And I saw that trust is an action.


In Carson’s short talk “On Sylvia Plath,” she writes, “She said plain, burned things. She said I thought it an excellent poem but it hurt me.” This is a helpful frame for Plath, because it is an image not of a woman but of work — work that is marked by its terrible purity.


I am devoted to Plath, but I still cannot cultivate much interest in her biography, meaning mostly her marriage and death. This is because the portrait that her biography paints — of a fragile, overly emotional, unstable desperate housewife — does not line up with the portrait that I have developed of her through her work. I see Plath as a skillful and deliberate craftsperson, dominant over her words and her subjects. The extreme sentiments displayed in her work were a calculated performance. Lines as exquisite as “All by myself I am a huge camellia/Glowing and coming and going, flush on flush” simply could not have been written by a person who was completely out of control.

That Plath wrote fiercely about difficult emotions should not be ignored, but an idea of her as a figure of tragic separateness is really beside the point. I have learned to let go of thinking of her as pure and damaged and set apart, and I’m trying to stop thinking of myself that way. Now I love Plath not for her sadness, but for her strength.


It is complicated — there is the persona of Plath herself, the mature and technically gifted writer, and the persona Plath creates in her work, who I still sometimes cling to as a totem of resentment and bad-girl energy. Her diaries are so bitchy and self-pitying and dramatic that they are often very funny. The line from her diaries that I say to myself most is “I don’t care about anyone, and the feeling is quite obviously mutual.”

There is freedom in self-parody: the freedom to see that an extreme and romanticized vision of yourself does not account for all the complexities of who you are or could be. At one point I wrote in my eighth grade diary, “I am exceedingly sensitive, but I never let it show when someone hurts my feelings.” This is hilarious because it could not have been less true. It is complicated — the interaction of who you are and the lies you tell yourself about who you are.


If, like Matt said, I have a way of identifying what’s going on in other people’s heads, then that insight could lead me to be more open, to connect more, rather than making me more wary, more unavailable. I am a person who, when giving advice, has been known to repeat Bruce Springsteen lyrics like they are ancient and profound koans: “Don’t make no difference what nobody says,/Ain’t nobody like to be alone.”

The importance of Margaret’s ethos in Howards End is that in connecting, she is not flattening or simplifying the shades of human experience — she is more aware of the varying and contradictory elements that make up our lives and ourselves. “It is part of the battle against sameness,” she says. “Differences — eternal differences, planted by God in a single family, so that there may always be colour; sorrow perhaps, but colour in the daily grey.”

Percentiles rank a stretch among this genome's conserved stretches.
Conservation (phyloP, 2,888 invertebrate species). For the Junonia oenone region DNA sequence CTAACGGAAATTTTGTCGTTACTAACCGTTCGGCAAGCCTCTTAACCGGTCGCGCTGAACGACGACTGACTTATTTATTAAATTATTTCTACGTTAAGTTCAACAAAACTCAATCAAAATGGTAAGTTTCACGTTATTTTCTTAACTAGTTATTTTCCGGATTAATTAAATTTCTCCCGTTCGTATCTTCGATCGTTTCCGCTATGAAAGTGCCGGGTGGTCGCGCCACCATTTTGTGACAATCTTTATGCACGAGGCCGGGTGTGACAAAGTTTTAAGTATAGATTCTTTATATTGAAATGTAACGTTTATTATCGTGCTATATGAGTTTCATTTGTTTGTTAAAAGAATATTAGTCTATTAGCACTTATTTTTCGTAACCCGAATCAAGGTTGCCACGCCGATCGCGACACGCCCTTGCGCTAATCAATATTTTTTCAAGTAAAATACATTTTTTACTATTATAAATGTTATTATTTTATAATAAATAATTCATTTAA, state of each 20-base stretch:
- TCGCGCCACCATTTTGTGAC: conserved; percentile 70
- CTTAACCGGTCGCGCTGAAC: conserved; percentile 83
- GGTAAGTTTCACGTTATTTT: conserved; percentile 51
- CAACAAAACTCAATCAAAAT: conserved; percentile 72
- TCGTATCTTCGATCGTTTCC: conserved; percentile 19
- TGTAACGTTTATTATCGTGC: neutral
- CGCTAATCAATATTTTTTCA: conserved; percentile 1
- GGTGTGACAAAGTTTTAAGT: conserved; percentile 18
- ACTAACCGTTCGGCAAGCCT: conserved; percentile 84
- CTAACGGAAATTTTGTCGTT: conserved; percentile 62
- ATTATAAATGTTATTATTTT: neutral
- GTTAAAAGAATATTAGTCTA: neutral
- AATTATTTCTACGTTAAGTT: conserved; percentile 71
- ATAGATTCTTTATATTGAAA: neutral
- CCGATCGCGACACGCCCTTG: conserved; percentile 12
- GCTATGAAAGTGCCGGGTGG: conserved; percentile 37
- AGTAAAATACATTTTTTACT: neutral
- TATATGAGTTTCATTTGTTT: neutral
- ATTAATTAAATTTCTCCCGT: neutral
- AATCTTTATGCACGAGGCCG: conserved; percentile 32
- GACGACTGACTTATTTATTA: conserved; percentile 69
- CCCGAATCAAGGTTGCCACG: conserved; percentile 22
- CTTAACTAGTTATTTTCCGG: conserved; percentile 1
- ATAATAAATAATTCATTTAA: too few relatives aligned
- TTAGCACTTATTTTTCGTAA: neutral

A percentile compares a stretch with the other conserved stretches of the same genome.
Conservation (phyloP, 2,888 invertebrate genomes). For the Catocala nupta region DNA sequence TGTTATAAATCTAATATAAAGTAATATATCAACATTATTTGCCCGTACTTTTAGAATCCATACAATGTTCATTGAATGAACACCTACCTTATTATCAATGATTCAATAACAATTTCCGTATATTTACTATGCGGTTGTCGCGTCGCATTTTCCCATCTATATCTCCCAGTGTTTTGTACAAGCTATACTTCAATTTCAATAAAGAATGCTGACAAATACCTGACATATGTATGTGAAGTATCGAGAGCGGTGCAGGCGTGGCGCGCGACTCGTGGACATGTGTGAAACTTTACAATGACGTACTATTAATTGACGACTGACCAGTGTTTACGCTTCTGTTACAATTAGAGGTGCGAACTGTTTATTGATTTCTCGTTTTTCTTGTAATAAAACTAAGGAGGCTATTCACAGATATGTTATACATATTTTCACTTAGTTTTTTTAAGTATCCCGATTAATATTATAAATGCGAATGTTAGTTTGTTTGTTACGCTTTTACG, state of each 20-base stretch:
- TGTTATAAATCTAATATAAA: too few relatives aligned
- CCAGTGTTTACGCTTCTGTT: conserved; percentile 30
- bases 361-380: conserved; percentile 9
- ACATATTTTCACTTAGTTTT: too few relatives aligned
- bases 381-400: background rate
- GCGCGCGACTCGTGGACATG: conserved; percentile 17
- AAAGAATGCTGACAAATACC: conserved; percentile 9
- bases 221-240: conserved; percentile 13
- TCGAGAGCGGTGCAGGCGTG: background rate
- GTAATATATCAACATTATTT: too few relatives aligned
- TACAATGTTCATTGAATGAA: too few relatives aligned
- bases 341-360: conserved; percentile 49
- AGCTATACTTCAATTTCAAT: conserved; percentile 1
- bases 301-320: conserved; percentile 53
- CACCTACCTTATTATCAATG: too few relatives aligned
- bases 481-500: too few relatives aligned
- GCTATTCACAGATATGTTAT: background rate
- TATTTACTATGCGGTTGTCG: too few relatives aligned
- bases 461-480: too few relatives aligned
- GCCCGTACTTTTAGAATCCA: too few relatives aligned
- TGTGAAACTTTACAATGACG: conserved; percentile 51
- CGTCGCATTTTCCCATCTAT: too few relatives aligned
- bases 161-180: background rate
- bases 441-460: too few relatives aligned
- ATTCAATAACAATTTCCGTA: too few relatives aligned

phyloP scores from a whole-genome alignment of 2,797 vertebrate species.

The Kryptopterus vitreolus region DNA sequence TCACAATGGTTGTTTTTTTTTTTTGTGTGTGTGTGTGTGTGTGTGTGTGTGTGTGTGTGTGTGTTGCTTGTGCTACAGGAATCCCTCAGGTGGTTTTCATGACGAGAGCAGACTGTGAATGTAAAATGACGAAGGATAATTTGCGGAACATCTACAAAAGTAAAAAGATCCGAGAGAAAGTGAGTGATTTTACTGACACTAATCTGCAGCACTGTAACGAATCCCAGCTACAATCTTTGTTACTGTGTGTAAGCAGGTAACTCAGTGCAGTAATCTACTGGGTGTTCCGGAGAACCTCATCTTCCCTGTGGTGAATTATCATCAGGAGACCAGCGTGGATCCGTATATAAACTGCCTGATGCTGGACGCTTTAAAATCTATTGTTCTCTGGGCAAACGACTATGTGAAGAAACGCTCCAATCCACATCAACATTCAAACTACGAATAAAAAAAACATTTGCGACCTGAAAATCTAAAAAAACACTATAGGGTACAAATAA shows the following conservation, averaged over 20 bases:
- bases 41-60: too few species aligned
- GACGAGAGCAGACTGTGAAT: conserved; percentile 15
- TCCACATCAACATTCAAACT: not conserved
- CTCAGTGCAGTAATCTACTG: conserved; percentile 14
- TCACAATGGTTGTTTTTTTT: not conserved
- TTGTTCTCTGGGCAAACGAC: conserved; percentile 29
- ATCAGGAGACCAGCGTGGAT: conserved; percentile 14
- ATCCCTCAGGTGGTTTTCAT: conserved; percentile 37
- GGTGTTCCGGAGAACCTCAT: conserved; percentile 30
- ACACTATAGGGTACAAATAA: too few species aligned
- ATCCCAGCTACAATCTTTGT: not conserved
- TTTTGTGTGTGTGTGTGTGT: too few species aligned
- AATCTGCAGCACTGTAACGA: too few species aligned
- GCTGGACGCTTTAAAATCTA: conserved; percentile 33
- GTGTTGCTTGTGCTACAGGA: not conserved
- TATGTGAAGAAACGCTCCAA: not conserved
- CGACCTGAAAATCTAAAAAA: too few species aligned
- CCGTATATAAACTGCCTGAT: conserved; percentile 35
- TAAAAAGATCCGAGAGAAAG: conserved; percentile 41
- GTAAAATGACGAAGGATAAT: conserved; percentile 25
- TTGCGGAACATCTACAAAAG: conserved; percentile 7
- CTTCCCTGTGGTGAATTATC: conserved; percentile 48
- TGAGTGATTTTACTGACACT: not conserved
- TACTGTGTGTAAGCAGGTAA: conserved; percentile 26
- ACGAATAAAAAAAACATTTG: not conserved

Alice Bolin is the senior contributor to This Recording. She is a writer living in Missoula.. She last wrote in these pages about Taylor Swift. She tumbls here and twitters here. You can find an archive of her writing on This Recording here.

"What's Your Name?" - Carillo (mp3)


In Which We Embark On An Unsettling Endeavor

A Way Out


How we need another soul to cling to, another body to keep us warm. To rest and trust; to give your soul in confidence: I need this, I need someone to pour myself into.

The Unabridged Journals, Sylvia Plath

So many poetry readers think that Anne Sexton considered Sylvia Plath a rival to her poetic genius. It is tempting to believe something that corresponds so well to the two women’s similar poetry about the darker, feminine experience of the American dream. The truth is, however, that such an unsettling endeavor was hard enough without making enemies.

Readers of modern poetry might as well say that Francis Ford Coppola considered ending his Godfather-fueled reign over American film as soon as he found out Martin Scorsese was making a name for himself in the same genre. This story is, as many movie fans know, also false. But it sounds just as reasonable as the Plath v. Sexton rivalry. The hypothetical Coppola v. Scorsese fight could have run off any tabloid and become a fact for many who would believe the rumor until another flashy piece of written evidence told them it was a lie. The more reasonable story is one that tells how Martin was inspired by Francis’ films, using his people and settings to tell new stories that may not have existed without The Godfather.

Luckily for Anne and Sylvia, there js enough evidence to prove the rivalry between the two canonical figures of confessional poetry was more like an angry symbiosis. Anne’s 1965 copy of Sylvia’s last poetry collection Ariel looks nothing like what avid believers of mid-twentieth century literary talk would expect. The copy does not resemble a bleeding, marked up semblance of a Normal Mailer draft. The one-way correspondence, reading as a broken-up eulogy from Anne to the dead Sylvia, is more like a college student’s notes on a poet or writer - one whose voice is different, maybe more uncomfortable to digest, than what the student labored over in high school textbooks. The notes, as well as Anne’s more connected eulogy to her friend in “Sylvia Plath,” show that what the women had in common, more than a need to come out on top, was an unavoidable empathy with each other.